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Neuroimage. 2016 Jan 15;125:291-300. doi: 10.1016/j.neuroimage.2015.09.062. Epub 2015 Oct 9.

The association between aerobic fitness and cognitive function in older men mediated by frontal lateralization.

Author information

1
Laboratory of Exercise Biochemistry and Neuroendocrinology, Faculty of Health and Sport Sciences, University of Tsukuba, 1-1-1 Tennodai, Tsukuba 305-8574, Japan.
2
Applied Cognitive Neuroscience Lab., Research and Development Initiatives, Chuo University, 1-13-27 Kasuga, Bunkyo-ku, Tokyo 112-8551, Japan.
3
Laboratory of Exercise Biochemistry and Neuroendocrinology, Faculty of Health and Sport Sciences, University of Tsukuba, 1-1-1 Tennodai, Tsukuba 305-8574, Japan; Department of Neurobiology and Behavior, University of California, Irvine, 213 Qureshey Research Laboratory, Irvine CA 92697-3800, USA.
4
Department of Health and Nutrition, Yonezawa Nutrition University of Yamagata Prefecture, Yonezawa 992-0025, Japan.
5
Laboratory of Exercise Biochemistry and Neuroendocrinology, Faculty of Health and Sport Sciences, University of Tsukuba, 1-1-1 Tennodai, Tsukuba 305-8574, Japan. Electronic address: hsoya@taiiku.tsukuba.ac.jp.

Abstract

Previous studies have shown that higher aerobic fitness is related to higher cognitive function and higher task-related prefrontal activation in older adults. However, a holistic picture of these factors has yet to be presented. As a typical age-related change of brain activation, less lateralized activity in the prefrontal cortex during cognitive tasks has been observed in various neuroimaging studies. Thus, this study aimed to reveal the relationship between aerobic fitness, cognitive function, and frontal lateralization. Sixty male older adults each performed a submaximal incremental exercise test to determine their oxygen intake (V·O2) at ventilatory threshold (VT) in order to index their aerobic fitness. They performed a color-word Stroop task while prefrontal activation was monitored using functional near infrared spectroscopy. As an index of cognitive function, Stroop interference time was analyzed. Partial correlation analyses revealed significant correlations among higher VT, shorter Stroop interference time and greater left-lateralized dorsolateral prefrontal cortex (DLPFC) activation when adjusting for education. Moreover, mediation analyses showed that left-lateralized DLPFC activation significantly mediated the association between VT and Stroop interference time. These results suggest that higher aerobic fitness is associated with cognitive function via lateralized frontal activation in older adults.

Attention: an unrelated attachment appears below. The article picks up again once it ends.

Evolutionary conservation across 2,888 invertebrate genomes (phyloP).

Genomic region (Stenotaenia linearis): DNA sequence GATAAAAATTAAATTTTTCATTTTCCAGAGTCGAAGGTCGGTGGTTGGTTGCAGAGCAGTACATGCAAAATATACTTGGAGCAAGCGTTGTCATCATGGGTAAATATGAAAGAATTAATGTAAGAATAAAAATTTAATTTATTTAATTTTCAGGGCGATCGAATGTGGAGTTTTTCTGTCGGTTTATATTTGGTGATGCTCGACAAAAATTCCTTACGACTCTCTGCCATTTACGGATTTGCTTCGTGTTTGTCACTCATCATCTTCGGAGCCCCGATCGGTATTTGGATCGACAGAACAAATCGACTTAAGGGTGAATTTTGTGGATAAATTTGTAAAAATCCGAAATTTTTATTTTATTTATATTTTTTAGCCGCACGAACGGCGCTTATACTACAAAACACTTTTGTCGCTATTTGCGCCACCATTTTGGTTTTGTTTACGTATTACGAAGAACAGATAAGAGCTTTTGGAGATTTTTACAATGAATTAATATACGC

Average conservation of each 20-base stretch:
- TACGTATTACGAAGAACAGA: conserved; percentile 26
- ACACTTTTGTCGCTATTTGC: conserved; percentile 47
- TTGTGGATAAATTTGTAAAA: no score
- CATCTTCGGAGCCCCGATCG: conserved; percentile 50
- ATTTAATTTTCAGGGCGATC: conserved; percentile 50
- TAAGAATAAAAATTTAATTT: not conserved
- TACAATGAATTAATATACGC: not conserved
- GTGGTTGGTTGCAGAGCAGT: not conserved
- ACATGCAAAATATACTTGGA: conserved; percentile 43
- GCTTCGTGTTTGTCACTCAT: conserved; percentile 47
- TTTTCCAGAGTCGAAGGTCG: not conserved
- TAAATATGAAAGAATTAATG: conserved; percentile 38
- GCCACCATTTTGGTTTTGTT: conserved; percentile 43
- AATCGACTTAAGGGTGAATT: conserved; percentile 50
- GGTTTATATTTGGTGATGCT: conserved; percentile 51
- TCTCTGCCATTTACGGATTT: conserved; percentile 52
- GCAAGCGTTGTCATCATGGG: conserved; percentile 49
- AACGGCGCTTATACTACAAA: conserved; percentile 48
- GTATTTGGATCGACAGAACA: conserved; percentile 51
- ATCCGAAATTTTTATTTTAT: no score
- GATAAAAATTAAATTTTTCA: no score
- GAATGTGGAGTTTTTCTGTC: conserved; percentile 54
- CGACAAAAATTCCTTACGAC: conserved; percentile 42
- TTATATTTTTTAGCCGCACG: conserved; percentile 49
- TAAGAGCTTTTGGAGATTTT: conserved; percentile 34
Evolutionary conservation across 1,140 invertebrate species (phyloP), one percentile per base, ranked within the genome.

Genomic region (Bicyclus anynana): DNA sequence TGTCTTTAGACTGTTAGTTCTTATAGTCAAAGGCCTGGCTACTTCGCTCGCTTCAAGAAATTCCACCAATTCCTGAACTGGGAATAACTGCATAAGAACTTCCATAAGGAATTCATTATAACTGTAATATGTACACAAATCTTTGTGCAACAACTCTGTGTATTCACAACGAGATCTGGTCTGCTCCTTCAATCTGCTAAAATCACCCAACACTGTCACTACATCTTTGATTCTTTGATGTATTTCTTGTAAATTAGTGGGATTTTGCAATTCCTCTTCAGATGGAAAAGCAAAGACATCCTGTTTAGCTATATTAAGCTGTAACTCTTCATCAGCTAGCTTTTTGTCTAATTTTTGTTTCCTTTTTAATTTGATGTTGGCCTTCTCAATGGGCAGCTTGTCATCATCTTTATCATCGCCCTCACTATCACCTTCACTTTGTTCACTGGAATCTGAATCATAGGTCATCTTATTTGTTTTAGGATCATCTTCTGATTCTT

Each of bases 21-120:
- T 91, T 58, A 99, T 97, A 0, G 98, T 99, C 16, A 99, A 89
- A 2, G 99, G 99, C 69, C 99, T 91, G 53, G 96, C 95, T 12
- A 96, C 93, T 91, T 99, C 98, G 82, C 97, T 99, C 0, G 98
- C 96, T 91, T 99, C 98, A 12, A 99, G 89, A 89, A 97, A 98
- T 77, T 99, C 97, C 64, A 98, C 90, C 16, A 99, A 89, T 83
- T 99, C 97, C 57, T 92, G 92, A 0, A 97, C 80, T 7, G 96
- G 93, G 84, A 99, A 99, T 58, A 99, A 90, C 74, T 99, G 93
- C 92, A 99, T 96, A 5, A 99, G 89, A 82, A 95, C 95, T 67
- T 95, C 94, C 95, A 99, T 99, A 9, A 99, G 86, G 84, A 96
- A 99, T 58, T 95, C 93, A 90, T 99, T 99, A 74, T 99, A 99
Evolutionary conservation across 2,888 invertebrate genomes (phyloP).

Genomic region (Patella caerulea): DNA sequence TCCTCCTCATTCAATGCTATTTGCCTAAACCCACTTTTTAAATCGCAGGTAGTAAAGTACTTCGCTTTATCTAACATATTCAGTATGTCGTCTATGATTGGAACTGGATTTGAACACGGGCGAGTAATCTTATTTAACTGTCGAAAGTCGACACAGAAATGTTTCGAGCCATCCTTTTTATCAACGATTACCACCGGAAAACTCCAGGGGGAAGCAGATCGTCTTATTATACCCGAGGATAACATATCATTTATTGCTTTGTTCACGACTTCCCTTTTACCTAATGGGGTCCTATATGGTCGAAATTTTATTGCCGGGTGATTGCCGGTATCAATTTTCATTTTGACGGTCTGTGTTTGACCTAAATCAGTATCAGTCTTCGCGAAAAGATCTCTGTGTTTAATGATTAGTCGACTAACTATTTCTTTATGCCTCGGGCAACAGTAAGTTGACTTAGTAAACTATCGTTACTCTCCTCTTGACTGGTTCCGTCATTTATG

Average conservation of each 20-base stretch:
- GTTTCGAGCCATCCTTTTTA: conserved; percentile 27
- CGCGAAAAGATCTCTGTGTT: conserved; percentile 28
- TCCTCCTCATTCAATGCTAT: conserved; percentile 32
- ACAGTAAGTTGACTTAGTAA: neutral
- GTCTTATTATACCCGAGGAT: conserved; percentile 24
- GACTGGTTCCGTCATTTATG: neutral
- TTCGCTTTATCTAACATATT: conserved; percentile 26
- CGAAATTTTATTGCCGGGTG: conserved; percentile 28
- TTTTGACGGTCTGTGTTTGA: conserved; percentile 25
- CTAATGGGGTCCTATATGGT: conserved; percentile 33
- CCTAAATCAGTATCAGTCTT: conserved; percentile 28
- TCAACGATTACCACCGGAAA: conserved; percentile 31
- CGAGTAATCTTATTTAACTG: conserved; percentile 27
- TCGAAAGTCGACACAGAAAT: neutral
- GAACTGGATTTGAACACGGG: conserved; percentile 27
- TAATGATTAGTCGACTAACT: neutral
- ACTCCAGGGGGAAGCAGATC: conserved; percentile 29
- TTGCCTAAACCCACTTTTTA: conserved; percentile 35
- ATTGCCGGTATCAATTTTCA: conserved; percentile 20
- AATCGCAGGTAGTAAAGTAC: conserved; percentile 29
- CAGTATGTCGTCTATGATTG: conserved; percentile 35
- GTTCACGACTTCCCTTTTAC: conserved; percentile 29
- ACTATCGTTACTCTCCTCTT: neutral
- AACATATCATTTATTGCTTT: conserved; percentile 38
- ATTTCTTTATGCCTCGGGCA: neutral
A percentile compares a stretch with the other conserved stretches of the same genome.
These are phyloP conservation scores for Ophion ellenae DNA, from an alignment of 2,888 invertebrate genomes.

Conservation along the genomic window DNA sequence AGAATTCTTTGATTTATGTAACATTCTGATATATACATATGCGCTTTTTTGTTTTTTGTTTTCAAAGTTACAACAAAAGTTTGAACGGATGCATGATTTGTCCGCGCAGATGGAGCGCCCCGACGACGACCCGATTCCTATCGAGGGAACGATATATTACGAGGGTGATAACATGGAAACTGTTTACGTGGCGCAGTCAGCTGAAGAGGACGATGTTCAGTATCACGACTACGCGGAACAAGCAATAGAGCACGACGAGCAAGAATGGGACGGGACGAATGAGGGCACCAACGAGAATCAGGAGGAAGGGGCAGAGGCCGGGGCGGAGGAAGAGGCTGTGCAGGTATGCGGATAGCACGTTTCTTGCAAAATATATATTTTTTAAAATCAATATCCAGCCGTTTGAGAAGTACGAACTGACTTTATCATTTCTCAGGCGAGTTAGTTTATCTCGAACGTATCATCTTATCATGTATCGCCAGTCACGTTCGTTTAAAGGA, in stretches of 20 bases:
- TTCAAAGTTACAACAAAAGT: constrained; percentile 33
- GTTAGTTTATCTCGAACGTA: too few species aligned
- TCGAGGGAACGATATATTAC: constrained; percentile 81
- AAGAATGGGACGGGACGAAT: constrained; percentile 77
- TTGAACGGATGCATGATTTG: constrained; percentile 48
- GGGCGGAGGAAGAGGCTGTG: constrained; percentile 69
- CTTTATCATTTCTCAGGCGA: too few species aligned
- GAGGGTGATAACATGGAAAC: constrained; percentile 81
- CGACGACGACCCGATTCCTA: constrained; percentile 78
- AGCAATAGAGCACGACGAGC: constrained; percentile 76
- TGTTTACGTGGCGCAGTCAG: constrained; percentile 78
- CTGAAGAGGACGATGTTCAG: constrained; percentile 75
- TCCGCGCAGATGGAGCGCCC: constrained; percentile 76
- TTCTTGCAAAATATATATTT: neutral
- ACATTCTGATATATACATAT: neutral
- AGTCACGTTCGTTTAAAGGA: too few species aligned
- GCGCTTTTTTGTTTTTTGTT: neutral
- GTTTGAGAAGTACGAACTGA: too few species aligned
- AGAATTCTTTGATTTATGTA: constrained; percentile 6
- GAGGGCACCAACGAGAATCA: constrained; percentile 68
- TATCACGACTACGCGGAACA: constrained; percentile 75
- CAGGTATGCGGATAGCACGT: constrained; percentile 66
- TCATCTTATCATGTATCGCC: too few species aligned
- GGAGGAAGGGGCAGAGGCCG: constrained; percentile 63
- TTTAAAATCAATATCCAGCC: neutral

KEYWORDS:

Aerobic fitness; Aging; Frontal lateralization; Functional near infrared spectroscopy; Prefrontal cortex; Stroop task

[Indexed for MEDLINE]

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